Gerund: Functions in a Sentence

The gerund always has the same function as a noun (although it looks like a verb). Like a noun, it can perform different functions in a sentence.

The gerund as the subject

  • Hunting lions is dangerous.
  • Flying makes me nervous.
  • Eating people is wrong.

The gerund as the object

Gerunds and gerund phrases can act as direct objects when used with another verb. Direct objects answer the question ‘what?’:

  • Mary loves skating. (Mary loves what? Mary loves skating.)
  • I enjoy running every morning.
  • Tom doesn’t like getting up early.
  • Ann enjoys shopping.

Sometimes, gerunds and gerund phrases are used as indirect objects. Indirect objects are used with a verb and a direct object (another noun). They often answer the question ‘to what?’:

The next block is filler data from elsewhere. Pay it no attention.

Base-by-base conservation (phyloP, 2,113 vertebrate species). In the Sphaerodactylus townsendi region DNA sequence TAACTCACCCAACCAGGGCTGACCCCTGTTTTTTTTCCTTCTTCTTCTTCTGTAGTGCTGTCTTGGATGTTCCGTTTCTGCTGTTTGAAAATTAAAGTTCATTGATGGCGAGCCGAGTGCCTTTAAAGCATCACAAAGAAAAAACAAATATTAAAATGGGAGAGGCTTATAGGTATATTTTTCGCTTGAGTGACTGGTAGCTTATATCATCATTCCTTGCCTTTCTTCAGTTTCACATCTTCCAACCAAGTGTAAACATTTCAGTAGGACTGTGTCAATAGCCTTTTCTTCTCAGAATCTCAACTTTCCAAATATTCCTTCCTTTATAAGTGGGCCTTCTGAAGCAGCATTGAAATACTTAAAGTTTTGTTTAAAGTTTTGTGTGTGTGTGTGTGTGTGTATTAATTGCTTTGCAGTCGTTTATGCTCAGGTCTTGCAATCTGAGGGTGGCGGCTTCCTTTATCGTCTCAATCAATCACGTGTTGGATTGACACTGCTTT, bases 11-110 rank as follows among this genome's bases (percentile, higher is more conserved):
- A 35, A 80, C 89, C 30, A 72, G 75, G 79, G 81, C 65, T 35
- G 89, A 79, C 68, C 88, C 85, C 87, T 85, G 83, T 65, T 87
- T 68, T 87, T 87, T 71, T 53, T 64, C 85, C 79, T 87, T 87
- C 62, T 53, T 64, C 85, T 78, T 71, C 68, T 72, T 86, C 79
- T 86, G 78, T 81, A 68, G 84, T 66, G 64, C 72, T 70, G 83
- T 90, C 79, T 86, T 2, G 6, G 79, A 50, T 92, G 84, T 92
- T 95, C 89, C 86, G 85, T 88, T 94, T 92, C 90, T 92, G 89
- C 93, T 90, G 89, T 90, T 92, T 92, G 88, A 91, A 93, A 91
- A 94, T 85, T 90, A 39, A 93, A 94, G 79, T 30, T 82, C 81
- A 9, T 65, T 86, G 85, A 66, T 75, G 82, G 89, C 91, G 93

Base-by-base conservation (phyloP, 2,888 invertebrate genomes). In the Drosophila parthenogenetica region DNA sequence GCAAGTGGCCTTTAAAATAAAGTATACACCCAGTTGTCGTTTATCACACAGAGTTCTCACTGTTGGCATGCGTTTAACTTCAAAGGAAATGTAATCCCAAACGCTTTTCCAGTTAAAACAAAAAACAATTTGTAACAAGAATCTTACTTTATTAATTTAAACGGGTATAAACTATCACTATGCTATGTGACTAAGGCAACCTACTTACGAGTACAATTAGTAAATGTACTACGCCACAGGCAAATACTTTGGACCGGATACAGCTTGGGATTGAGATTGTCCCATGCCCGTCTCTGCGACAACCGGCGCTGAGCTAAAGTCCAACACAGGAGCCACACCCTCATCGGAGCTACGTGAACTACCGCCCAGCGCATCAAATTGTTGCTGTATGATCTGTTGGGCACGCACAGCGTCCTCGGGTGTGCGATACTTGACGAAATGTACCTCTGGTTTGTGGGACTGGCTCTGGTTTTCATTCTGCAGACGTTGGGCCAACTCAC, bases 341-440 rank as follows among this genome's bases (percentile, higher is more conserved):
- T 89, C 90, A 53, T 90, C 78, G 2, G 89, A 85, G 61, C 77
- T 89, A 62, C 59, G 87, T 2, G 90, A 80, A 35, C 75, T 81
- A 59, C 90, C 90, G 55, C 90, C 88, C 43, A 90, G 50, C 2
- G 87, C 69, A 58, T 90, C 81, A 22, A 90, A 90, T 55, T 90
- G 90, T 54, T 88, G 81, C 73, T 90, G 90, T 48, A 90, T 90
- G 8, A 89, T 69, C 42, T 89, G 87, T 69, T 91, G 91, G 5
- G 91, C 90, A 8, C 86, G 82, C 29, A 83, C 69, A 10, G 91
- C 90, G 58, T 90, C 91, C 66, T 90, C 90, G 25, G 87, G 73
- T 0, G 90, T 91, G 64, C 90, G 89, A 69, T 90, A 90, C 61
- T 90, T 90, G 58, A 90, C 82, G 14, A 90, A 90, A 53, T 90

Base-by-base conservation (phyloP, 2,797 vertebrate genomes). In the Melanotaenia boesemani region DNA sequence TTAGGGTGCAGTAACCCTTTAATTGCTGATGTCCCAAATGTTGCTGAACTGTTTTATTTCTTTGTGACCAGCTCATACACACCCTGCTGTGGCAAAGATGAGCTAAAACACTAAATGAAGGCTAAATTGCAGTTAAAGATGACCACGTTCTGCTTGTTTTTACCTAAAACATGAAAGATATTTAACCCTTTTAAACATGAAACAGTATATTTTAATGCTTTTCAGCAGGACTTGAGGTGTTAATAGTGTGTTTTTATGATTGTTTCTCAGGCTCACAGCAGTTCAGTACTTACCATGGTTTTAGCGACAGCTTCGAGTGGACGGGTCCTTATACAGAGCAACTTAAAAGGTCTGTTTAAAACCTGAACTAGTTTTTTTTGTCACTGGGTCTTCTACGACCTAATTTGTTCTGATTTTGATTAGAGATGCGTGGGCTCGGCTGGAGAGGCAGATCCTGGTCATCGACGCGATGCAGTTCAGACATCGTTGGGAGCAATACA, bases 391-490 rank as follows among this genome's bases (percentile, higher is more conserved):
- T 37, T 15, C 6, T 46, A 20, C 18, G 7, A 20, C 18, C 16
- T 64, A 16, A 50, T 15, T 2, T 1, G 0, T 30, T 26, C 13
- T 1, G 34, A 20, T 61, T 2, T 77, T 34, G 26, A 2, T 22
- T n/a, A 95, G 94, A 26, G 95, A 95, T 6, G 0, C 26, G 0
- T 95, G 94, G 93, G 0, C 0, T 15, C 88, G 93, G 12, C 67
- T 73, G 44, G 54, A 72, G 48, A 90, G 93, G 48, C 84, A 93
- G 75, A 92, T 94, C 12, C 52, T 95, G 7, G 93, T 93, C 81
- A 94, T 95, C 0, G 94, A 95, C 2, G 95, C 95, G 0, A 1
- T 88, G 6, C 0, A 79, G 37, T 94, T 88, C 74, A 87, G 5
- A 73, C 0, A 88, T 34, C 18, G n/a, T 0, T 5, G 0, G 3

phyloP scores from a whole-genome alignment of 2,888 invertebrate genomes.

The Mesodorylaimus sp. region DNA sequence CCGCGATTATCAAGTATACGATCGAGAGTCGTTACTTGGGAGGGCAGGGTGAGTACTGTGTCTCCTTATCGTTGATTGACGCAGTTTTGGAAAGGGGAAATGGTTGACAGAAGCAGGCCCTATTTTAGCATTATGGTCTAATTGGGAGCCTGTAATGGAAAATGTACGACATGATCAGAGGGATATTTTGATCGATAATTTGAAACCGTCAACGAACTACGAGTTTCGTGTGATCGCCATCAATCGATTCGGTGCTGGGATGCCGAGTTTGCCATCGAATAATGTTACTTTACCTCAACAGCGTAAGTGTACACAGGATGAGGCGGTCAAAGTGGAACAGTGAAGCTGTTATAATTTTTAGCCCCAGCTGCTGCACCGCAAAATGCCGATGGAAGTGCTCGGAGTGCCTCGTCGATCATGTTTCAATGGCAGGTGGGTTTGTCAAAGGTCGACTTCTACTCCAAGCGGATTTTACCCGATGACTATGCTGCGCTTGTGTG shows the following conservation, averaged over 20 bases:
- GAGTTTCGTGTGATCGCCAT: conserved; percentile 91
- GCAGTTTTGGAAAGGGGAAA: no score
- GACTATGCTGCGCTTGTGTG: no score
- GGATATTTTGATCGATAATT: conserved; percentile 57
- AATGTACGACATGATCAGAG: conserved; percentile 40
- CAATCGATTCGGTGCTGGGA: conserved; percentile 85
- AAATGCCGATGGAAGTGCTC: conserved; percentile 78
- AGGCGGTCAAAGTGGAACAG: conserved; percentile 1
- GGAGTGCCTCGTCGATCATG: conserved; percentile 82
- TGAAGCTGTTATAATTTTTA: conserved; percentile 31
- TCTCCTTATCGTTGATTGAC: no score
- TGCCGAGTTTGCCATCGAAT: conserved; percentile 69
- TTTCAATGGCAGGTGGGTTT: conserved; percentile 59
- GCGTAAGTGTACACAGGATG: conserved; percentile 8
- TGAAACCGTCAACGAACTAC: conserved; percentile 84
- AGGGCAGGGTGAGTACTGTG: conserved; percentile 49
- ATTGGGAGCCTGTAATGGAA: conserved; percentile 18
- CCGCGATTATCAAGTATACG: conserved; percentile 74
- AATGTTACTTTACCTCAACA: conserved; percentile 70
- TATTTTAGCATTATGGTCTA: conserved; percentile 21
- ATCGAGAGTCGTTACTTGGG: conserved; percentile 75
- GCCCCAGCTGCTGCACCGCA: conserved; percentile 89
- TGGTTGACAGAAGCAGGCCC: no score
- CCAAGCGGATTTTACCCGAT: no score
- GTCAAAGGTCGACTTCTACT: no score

• I will give dancing my best shot. (give my best shot to what? To dancing.)
  • Jack made running his priority.
  • Jeremy gave skiing a try.

The gerund as the subject complement

Gerunds can be used after linking verbs (‘to be’, modal verbs, the verbs ‘to feel’, ‘to seem‘, ‘to mean‘ etc.) and complement the subject of the sentence.

  • Seeing is believing.
  • The most important thing is learning.
  • His mistake was talking too much.
  • Being a student sometimes means spending long ours with books.

The gerund after prepositions

The gerund must be used when a verb comes after a preposition. This is also true of certain expressions ending in a preposition, for example the expressions ‘in spite of’ and ‘there’s no point in’.

  • He is good at singing.
  • She avoided him by walking on the opposite side of the road.
  • There’s no point in waiting.

Watch this video about different functions of gerund in a sentence:

See also:

Gerund: Overview

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